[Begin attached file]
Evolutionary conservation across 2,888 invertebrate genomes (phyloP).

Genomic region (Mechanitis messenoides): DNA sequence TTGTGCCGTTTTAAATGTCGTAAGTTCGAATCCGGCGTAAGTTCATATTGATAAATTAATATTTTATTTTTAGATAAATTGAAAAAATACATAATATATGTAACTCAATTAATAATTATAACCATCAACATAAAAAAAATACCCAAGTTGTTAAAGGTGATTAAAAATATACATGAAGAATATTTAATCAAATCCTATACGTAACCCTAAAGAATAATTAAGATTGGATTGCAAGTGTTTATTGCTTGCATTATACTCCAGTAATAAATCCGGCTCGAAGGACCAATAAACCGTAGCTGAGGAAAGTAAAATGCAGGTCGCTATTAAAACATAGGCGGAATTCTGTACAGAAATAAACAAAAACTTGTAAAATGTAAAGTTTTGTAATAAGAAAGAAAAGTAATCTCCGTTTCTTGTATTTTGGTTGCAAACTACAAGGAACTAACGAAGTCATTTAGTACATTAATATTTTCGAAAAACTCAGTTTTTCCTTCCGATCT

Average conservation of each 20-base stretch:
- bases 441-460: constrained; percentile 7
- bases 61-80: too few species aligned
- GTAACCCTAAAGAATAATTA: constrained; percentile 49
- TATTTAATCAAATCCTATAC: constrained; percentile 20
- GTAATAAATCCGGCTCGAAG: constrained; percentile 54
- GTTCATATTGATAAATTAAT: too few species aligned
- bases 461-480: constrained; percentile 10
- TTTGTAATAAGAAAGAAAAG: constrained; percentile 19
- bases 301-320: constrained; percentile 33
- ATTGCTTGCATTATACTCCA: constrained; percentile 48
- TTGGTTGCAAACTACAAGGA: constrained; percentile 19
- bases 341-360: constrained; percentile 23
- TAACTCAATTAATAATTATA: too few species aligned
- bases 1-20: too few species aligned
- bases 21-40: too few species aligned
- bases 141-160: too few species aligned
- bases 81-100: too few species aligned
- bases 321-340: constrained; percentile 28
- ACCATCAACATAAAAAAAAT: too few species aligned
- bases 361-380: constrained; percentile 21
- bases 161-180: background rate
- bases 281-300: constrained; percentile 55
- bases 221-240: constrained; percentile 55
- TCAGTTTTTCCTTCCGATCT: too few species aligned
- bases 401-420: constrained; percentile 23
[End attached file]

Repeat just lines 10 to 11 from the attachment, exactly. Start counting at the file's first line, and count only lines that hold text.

- bases 461-480: constrained; percentile 10
- TTTGTAATAAGAAAGAAAAG: constrained; percentile 19